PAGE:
Gallerist Don Edler tells me more about the neighborhood “I moved to L.A. get out of N.Y.C. and to find cheaper rent/more space. I felt L.A. was the right place for me to be because of its proximity to the ocean and to Hollywood. What excites me most about being here is the weather and flora + the residue of Hollywood cultural production that litters the city. The gallery is located in Pico Union, a working class Latino neighborhood west of downtown L.A. I moved here because it was centrally located and one of the few places in L.A. that still had relatively cheap rent when I found the studio in 2015. Pico Union has a bit of a bad reputation because of it's history of gang violence but I have had a really positive experience living and working here, the local food is some of the best Mexican food in L.A. I worry that the neighborhood will be gentrified soon, DTLA is just under the Freeway at the end of my block, and I feel it is only a matter of time before big developers buy up the whole neighborhood.”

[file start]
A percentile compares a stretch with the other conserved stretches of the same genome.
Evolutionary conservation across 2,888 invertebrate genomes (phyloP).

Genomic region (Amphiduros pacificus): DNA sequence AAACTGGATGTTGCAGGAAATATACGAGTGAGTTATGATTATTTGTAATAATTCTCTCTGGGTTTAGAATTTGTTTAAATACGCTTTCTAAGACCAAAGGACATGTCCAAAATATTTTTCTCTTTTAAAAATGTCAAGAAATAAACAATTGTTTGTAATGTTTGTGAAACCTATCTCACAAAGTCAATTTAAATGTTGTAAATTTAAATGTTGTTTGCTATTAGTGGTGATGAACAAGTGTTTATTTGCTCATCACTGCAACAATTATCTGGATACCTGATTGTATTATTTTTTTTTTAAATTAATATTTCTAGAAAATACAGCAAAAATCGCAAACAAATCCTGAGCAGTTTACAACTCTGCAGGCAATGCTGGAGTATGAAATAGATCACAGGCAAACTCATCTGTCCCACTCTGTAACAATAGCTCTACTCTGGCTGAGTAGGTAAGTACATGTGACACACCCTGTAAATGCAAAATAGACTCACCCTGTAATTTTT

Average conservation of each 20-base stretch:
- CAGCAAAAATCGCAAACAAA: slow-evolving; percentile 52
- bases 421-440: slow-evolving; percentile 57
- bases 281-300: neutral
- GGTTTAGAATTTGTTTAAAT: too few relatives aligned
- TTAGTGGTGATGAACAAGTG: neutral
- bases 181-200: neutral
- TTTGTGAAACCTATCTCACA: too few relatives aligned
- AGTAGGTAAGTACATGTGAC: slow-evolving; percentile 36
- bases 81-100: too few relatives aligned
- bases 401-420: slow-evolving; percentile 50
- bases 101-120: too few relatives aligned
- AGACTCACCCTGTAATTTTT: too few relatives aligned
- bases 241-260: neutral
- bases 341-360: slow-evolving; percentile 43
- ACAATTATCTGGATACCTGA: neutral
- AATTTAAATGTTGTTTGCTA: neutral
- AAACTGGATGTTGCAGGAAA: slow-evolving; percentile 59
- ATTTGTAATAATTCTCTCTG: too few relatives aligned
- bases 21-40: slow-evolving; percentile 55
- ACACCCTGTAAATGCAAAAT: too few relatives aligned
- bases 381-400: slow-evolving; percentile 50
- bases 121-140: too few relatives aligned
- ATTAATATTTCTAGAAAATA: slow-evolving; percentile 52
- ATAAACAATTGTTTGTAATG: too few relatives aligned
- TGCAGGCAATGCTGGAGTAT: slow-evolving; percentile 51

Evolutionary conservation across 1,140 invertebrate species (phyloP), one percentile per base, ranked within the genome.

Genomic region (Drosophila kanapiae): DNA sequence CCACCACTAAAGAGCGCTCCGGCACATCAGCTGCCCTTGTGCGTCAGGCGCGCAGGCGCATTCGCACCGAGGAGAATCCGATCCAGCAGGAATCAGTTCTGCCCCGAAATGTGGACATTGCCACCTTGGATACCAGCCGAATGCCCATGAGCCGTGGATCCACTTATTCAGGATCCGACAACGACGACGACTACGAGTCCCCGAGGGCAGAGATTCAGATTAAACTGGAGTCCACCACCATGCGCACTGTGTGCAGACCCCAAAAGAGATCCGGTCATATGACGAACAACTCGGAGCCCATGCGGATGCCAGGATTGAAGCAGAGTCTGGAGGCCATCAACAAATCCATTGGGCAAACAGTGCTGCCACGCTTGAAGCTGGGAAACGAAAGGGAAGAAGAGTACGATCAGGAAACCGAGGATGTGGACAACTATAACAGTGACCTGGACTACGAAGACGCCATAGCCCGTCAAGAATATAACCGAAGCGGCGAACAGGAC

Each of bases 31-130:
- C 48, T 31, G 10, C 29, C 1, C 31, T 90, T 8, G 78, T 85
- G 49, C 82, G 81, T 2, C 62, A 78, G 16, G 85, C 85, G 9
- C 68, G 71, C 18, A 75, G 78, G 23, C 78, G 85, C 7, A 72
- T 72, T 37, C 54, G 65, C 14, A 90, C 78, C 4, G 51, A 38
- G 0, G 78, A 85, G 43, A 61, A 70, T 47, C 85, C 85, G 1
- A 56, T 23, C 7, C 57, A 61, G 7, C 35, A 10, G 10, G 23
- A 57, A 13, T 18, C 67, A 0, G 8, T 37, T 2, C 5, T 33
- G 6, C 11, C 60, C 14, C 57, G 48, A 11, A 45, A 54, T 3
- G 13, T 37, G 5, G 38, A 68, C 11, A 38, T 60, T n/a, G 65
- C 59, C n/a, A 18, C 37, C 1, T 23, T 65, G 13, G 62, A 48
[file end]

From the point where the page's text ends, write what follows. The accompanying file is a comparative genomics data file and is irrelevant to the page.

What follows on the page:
The next day, I drive north to Highland Park, to a newly opened artist run space, Odd Ark Los Angeles, run by husband and wife Dani Tull and Yvonne Bas Tull. A little more established in their careers, Dani and Yvonne see the gallery as a culmination of their hard work and a way to give back to the creative community. I spoke to the couple recently on The Carla Podcast. Yvonne explains, “When we decided to open this, it just became something that we knew we had to do. We are really hard working people and we put our soul into everything. We decided to just go for it because this is what we do best—this is what Dani does best.” With an exciting program of solo shows given to young emerging artists, Odd Ark’s exhibitions have been fresh and diverse.